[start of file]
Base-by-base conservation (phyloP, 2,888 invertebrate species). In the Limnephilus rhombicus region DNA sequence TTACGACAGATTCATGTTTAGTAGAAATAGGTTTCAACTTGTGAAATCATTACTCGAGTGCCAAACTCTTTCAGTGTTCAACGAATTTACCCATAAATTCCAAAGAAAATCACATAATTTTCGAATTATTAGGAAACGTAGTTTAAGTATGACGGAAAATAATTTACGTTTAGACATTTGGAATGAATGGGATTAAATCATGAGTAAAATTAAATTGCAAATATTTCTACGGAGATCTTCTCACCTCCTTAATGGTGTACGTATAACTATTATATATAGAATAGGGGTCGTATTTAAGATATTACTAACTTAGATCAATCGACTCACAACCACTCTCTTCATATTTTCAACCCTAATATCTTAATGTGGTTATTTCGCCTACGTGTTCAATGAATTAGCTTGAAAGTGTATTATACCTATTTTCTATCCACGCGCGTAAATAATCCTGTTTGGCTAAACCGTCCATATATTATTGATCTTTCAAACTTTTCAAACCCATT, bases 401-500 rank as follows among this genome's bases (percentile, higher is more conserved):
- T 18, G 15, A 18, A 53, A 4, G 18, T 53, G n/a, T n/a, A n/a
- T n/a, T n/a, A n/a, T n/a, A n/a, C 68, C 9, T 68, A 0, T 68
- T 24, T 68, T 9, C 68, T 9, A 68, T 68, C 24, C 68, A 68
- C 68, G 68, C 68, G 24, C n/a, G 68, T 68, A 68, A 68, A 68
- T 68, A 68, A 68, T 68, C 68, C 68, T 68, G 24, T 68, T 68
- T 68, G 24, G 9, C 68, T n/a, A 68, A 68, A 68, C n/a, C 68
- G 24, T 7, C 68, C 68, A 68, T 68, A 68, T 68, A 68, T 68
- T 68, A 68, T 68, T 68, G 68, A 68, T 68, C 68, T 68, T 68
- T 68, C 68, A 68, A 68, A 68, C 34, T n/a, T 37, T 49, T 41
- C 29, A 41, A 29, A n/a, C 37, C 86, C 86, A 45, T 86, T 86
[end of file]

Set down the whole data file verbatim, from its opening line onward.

Base-by-base conservation (phyloP, 2,888 invertebrate species). In the Limnephilus rhombicus region DNA sequence TTACGACAGATTCATGTTTAGTAGAAATAGGTTTCAACTTGTGAAATCATTACTCGAGTGCCAAACTCTTTCAGTGTTCAACGAATTTACCCATAAATTCCAAAGAAAATCACATAATTTTCGAATTATTAGGAAACGTAGTTTAAGTATGACGGAAAATAATTTACGTTTAGACATTTGGAATGAATGGGATTAAATCATGAGTAAAATTAAATTGCAAATATTTCTACGGAGATCTTCTCACCTCCTTAATGGTGTACGTATAACTATTATATATAGAATAGGGGTCGTATTTAAGATATTACTAACTTAGATCAATCGACTCACAACCACTCTCTTCATATTTTCAACCCTAATATCTTAATGTGGTTATTTCGCCTACGTGTTCAATGAATTAGCTTGAAAGTGTATTATACCTATTTTCTATCCACGCGCGTAAATAATCCTGTTTGGCTAAACCGTCCATATATTATTGATCTTTCAAACTTTTCAAACCCATT, bases 401-500 rank as follows among this genome's bases (percentile, higher is more conserved):
- T 18, G 15, A 18, A 53, A 4, G 18, T 53, G n/a, T n/a, A n/a
- T n/a, T n/a, A n/a, T n/a, A n/a, C 68, C 9, T 68, A 0, T 68
- T 24, T 68, T 9, C 68, T 9, A 68, T 68, C 24, C 68, A 68
- C 68, G 68, C 68, G 24, C n/a, G 68, T 68, A 68, A 68, A 68
- T 68, A 68, A 68, T 68, C 68, C 68, T 68, G 24, T 68, T 68
- T 68, G 24, G 9, C 68, T n/a, A 68, A 68, A 68, C n/a, C 68
- G 24, T 7, C 68, C 68, A 68, T 68, A 68, T 68, A 68, T 68
- T 68, A 68, T 68, T 68, G 68, A 68, T 68, C 68, T 68, T 68
- T 68, C 68, A 68, A 68, A 68, C 34, T n/a, T 37, T 49, T 41
- C 29, A 41, A 29, A n/a, C 37, C 86, C 86, A 45, T 86, T 86